Baku is getting a lot of attention at the moment. The Azerbaijani capital has thrown itself onto the world stage in recent years, staging its first Grand Prix in 2017 and hosting the UEFA Europa League final in 2019. Baku’s stock has never been higher, and – with Azerbaijan massively relaxing its visa process – there has never been a better time to book a ticket and explore this wonderful city.
48 hours can fly by in a place as huge as Baku, but there are a few things that all visitors should try to see and experience before they leave.
1: Set yourself up with a traditional breakfast
Azeri meals are feasts fit for a king. From breakfast right through to dinner, you are in for an absolute treat.
We’d recommend taking a leisurely breakfast in one of the classic restaurants nestled among the streets of the Old Town, enjoying platters of freshly baked bread, honey, butter and cheeses; all homemade and all delicious. Supplement your breakfast with some eggs and tea, and you are on to a winner. We’d recommend Sehirli Tendir and Qazmag Cafe – both within a stone’s throw of each other in the Old Town.
2: Take a walking tour of the Old Town and visit the Palace of the Shirvanshahs
After setting yourself up for the day with a hearty breakfast, you may want to join a free walking tour to get a feel for the historical centre of Baku. The history of Baku and Azerbaijan is complex and varied, and it’s well worth hearing from the experts to understand the context of the buildings and streets you’re walking through. Azerbaijan Traveller and Baku Explorer both offer popular free tours through the Old Town and beyond.
The Palace of the Shirvanshahs is nestled amongst the streets of the Old Town, and should be on everyone’s list when visiting Baku. The Palace dates back to the 15th century, and is one of Azerbaijan’s most important monuments – the architecture and history are not to be missed.
3: Take in the views from the Maiden Tower
The Maiden Tower is an absolutely iconic fixture on Baku’s skyline. A UNESCO World Heritage site, it is famous throughout Azerbaijan and remains shrouded in mystery. Nobody knows for sure when or why it was built, or even what the name ‘Maiden Tower’ is referring to. One thing is for certain – the views from the top are certainly worth trekking up its narrow spiral staircase for!
4: Stroll along the Boulevard
The snappily named Baku Boulevard is a monumental promenade and park, stretching for literally miles along the seafront. The Boulevard forms a focal point for families, friends and couples who want to enjoy the wide open spaces and views over the Caspian Sea. Encompassing everything from cafes and ice cream stalls to a Ferris Wheel, and even a mini-Venetian canal (complete with gondolas!), the Boulevard has a bit of everything for all ages – it’s the perfect spot to take a step back, relax, and maybe even watch the sun setting over the city.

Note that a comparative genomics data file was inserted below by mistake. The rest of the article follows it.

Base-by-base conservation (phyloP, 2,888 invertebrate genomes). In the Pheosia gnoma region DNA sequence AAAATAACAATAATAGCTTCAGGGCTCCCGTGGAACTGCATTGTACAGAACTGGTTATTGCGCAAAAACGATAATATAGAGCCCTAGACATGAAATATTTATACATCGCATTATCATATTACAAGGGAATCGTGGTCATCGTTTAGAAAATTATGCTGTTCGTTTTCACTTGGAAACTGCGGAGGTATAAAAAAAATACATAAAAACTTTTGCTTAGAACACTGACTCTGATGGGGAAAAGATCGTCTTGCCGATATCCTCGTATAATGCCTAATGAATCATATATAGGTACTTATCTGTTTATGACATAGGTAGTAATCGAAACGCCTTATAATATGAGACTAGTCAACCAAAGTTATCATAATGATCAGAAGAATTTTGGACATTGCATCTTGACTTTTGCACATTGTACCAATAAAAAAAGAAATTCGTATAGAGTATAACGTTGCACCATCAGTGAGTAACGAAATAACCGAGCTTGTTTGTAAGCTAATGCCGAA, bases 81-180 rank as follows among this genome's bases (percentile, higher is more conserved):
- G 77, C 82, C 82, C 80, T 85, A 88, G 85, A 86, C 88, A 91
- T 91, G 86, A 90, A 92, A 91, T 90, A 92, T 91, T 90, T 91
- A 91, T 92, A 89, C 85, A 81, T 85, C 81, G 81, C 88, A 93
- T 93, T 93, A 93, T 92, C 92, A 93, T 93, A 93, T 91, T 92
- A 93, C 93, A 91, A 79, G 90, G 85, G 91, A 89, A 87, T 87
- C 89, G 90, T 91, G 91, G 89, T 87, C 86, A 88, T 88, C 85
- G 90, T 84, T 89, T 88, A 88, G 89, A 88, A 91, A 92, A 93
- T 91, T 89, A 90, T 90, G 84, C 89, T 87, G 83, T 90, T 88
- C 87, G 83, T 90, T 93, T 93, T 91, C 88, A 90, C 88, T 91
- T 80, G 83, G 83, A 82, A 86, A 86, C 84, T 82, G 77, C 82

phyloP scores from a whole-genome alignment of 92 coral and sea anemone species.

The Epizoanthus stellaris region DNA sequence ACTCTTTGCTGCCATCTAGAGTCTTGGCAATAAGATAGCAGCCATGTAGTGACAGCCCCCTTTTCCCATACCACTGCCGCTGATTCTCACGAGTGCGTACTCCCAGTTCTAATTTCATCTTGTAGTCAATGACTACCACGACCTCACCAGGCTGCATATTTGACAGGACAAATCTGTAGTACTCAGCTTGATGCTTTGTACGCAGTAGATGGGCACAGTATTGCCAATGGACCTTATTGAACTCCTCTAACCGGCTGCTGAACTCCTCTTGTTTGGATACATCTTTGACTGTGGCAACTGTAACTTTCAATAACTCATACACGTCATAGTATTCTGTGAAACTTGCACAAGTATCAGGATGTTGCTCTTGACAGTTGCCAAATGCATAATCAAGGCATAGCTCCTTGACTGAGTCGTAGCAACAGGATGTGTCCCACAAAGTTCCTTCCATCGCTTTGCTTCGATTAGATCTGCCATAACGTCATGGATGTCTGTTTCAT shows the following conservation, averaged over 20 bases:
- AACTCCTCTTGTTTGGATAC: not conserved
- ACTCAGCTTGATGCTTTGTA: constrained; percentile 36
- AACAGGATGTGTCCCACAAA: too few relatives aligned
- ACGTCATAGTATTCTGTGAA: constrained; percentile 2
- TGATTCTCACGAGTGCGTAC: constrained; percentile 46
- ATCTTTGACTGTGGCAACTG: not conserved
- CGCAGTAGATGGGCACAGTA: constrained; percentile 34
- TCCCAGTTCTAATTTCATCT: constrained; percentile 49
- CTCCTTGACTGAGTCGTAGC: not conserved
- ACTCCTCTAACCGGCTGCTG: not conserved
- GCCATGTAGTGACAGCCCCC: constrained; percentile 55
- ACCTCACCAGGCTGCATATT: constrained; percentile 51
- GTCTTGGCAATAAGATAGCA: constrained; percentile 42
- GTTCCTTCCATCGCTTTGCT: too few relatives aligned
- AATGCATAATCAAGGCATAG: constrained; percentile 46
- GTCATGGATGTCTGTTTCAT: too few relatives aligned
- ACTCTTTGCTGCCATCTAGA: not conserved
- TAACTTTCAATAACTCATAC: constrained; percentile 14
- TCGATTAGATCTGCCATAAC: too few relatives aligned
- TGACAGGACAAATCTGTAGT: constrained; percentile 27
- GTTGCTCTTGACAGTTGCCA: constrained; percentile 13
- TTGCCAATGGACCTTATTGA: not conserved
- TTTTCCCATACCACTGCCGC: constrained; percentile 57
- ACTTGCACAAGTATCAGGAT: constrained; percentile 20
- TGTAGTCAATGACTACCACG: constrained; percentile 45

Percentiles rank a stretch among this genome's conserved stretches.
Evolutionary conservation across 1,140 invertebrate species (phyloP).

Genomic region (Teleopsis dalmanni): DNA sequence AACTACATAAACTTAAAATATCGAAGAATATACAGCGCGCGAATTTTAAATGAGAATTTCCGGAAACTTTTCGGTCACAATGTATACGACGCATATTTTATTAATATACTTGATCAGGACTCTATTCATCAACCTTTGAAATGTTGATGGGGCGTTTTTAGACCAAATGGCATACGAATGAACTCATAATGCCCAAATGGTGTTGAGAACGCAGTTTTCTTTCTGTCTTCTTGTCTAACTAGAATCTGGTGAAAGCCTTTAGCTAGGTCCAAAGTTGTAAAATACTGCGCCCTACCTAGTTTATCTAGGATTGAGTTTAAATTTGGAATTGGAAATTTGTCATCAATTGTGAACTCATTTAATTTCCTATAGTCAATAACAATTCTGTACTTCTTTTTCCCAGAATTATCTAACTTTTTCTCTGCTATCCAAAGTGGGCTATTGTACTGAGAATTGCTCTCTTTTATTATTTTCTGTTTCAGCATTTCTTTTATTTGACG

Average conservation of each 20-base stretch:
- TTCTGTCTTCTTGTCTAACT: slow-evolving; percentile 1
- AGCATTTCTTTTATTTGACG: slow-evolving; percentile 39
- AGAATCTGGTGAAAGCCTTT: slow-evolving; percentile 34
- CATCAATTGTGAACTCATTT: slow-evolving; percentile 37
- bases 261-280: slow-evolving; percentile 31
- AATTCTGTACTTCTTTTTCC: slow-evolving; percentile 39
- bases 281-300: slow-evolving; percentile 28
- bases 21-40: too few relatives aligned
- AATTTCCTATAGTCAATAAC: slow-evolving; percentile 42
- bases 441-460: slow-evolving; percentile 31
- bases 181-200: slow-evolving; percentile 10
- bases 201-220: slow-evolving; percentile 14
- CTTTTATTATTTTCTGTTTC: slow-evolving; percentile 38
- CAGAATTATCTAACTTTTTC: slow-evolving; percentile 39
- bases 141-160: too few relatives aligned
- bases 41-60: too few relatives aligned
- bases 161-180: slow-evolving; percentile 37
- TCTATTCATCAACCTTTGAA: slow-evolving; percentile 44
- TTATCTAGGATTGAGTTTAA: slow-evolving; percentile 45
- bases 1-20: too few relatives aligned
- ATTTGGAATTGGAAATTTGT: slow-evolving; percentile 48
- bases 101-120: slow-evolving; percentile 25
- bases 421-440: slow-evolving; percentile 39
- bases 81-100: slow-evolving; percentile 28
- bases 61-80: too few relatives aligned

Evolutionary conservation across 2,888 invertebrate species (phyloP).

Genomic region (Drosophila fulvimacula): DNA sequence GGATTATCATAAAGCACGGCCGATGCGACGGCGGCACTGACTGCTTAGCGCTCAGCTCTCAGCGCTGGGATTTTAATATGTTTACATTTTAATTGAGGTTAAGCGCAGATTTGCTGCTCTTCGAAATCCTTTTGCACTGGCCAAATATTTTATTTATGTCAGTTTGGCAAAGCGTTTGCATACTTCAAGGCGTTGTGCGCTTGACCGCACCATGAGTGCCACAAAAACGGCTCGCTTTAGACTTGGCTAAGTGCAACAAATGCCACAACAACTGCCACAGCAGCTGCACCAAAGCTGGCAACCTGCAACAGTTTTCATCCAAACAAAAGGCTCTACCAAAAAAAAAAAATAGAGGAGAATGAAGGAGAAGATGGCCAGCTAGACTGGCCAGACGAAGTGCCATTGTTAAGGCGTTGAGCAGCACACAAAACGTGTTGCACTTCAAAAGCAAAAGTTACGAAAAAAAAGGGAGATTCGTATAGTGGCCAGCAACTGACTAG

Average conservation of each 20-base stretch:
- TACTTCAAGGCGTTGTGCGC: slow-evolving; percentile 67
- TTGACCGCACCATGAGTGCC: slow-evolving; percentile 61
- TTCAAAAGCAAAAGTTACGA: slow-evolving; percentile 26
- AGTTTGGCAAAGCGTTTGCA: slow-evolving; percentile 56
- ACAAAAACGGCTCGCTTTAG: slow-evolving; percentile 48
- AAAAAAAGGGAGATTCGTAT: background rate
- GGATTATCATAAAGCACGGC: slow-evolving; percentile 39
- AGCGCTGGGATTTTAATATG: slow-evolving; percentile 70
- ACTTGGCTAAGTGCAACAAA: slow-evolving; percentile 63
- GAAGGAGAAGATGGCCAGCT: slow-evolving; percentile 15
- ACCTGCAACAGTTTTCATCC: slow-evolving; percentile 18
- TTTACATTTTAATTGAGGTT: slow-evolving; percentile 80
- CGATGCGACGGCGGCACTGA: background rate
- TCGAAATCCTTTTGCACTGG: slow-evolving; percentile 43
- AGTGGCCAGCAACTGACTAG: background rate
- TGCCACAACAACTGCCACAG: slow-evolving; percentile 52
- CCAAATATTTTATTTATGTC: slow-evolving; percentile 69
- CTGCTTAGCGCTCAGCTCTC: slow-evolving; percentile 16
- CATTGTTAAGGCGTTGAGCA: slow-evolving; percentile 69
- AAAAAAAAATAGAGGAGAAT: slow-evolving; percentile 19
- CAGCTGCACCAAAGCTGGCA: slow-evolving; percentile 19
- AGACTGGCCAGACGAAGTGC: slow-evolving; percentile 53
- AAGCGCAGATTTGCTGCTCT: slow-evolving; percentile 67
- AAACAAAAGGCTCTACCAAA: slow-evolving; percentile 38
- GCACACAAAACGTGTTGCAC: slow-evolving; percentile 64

Look out for groups of all ages playing chess on the giant boards up and down the Boulevard, completing the laid back atmosphere.
5: Check out the stunning Carpet Museum
As you stroll along the promenade, you cannot fail to spot the Azerbaijan Carpet Museum, helpfully shaped like a huge rolled-up carpet. The museum houses the largest collection of Azerbaijani carpets in the world and is a gateway into discovering more of the cultural history of Azerbaijan, through the regional techniques, colours and patterns used in carpets. Just one warning – the museum is closed on Mondays, check out opening times here.
6: Watch the sun set over the Flame Towers
The three Flame Towers are icons of the Baku skyline, and possibly the most famous structures in the city. Impressively dominant during the day, it’s as the sun begins to set that the trio really come into their own, with over 10,000 LED bulbs creating impressive light displays. Whether it’s the Azerbaijan Flag or figures playing golf, it’s hard not to be mesmerised as the towers cycle through their light shows. Great views can be had from the piers along the Baku Boulevard.
7: Visit the mud volcanoes and Petroglyphs at Gobustan
If you’ve got a spare morning or afternoon, it’s well worth exploring beyond Baku and checking out Gobustan – home to an amazing collection of Petroglyphs, dating back thousands of years, and the bizarre natural phenomena which are mud volcanoes.
There is a well established museum at the site of the Petroglyphs, which will talk visitors though the history and meaning of the ancient drawings, whilst the mud volcanoes are in a far less formal setting – indeed, many taxi drivers will look at your blankly if you ask to be taken there. An excellent post on Wander-Lush gives you the overview of both sites.
8: Pay tribute to fire
Azerbaijan is, of course, known as the Land of Fire – and for those who want to embrace all things ‘flame’, the possibilities are endless. As well as the unmissable Flame Towers, there are a plenty of other sights where you can get your fix – most notably, the Fire Temple and Yanar Dag (‘burning mountain’ in the Azerbaijani).
The Fire Temple is an eternal flame, appropriately fuelled by Baku’s main gas pipeline, with a history stretching back centuries. It’s a little out of the city centre, but is another classic option for those with a bit more time on their hands.
Yanar Dag, meanwhile, is an (almost) entirely natural phenomenon – a section of hillside which has been burning for decades. Rumour has it that is was accidentally lit by a shepherd’s stray cigarette, but no human intervention has been required since to maintain the flame. It’s reasonably small – we’re talking less than 5 meters – so it’s worth heading there after dark to get the full effect.
Baku is a colossal city, with enough to keep anyone busy for weeks, but it’s certainly possible to get a good feel for the place in a couple of days – just be prepared for a busy itinerary!